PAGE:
Research shows good teaching makes a big difference in how much kids learn. But the United States lacks an effective system for training new teachers or helping them get better once they're on the job. This documentary examines why, and asks what it would take to improve American teaching on a wide scale. We meet researchers who are trying to understand what makes teaching complex, and how to determine whether someone is ready to be a teacher. We also visit U.S. schools that are taking a page from Japan and radically rethinking the way they approach the idea of teacher improvement.

Recent Posts

  • 08.27.15

    An American way of teaching

    In 1993, a group of researchers set out to do something that had never been done before. They would hire a videographer to travel across the United States and record a random sample of eighth-grade math classes. What they found revealed a lot about American teaching.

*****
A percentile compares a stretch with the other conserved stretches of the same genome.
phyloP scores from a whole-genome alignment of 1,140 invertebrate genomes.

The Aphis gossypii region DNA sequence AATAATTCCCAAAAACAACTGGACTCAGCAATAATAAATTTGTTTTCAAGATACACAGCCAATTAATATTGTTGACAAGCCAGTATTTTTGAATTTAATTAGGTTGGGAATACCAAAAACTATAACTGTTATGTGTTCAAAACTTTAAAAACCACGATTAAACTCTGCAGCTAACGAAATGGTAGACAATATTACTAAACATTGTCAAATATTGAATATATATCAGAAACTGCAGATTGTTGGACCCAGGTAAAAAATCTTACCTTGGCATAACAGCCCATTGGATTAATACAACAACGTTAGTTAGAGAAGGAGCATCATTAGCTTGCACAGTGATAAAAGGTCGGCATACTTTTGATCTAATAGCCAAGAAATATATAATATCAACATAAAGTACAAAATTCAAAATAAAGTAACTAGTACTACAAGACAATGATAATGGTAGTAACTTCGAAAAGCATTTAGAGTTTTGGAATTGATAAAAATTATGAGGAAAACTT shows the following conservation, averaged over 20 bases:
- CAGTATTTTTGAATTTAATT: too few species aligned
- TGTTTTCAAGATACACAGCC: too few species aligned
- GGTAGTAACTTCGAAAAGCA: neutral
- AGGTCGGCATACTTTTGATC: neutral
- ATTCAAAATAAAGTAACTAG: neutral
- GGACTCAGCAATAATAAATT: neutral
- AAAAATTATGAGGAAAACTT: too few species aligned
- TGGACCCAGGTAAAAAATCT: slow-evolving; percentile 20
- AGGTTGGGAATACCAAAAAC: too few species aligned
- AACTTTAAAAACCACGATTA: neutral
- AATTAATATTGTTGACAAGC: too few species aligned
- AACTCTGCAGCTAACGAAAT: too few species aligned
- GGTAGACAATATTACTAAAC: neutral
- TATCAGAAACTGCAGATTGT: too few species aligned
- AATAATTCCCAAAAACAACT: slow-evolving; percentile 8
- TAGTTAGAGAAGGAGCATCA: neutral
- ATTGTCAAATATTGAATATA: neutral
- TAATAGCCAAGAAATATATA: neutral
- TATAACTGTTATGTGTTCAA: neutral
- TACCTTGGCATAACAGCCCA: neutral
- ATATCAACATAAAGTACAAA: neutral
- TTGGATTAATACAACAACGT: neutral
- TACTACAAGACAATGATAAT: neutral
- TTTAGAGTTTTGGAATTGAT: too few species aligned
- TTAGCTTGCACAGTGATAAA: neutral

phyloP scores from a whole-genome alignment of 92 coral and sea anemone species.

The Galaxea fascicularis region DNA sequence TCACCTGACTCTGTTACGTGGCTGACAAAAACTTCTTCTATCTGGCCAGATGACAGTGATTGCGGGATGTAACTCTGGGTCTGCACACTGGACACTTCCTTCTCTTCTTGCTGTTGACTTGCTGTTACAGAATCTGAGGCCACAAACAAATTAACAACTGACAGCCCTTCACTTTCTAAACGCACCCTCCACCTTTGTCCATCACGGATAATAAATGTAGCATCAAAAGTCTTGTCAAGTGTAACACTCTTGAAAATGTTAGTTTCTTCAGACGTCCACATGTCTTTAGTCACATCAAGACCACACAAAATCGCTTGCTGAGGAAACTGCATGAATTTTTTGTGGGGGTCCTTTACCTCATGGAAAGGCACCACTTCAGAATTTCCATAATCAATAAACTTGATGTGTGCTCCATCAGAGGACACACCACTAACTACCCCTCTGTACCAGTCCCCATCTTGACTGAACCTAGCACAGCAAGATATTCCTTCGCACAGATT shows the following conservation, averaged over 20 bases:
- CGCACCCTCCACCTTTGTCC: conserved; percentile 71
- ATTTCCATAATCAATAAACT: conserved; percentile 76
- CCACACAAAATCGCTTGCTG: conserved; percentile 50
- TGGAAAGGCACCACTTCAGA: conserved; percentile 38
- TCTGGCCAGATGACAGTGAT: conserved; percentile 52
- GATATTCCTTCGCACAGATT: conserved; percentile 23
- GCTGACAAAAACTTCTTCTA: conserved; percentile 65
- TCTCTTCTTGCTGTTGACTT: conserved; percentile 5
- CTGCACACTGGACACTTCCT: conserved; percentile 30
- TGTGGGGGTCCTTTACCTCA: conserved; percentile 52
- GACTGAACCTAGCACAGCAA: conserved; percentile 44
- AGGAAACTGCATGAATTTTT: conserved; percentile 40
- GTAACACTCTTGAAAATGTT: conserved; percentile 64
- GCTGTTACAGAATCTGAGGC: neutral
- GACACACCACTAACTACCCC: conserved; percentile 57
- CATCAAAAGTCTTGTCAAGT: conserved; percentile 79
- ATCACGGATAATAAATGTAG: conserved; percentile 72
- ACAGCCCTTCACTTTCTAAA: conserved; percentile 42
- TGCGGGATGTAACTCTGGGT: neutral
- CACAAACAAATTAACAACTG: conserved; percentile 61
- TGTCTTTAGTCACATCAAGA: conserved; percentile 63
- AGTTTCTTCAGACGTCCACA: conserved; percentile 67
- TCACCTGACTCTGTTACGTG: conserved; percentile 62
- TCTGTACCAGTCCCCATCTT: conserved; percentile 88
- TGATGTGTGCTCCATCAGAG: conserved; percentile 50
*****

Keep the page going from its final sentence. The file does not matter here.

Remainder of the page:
• 08.27.15

    Rethinking teacher preparation

    In the United States, teaching isn't treated as a profession that requires extensive training like law or medicine. Teaching is seen as something you can figure out on your own, if you have a natural gift for it. But looking for gifted people won't work to fill the nation's classrooms with teachers who know what they're doing.
  • 08.27.15

    A different approach to teacher learning: Lesson study

    In the United States, we tend to think that improving education is about improving teachers - recruiting better ones, firing bad ones. But the Japanese think about improving teaching. It's a very different idea.
  • 08.27.15

    Thinking about math from someone else’s perspective

    "What you do when you’re teaching is you think about other people’s thinking. You don’t think about your own thinking; you think what other people think. That’s really hard." -Deborah Ball

Back to The Data

Trips by*

Amy Steinmann


Total cost of 10 trips: $26,667.99


Trips traveled under the office of Roy Blunt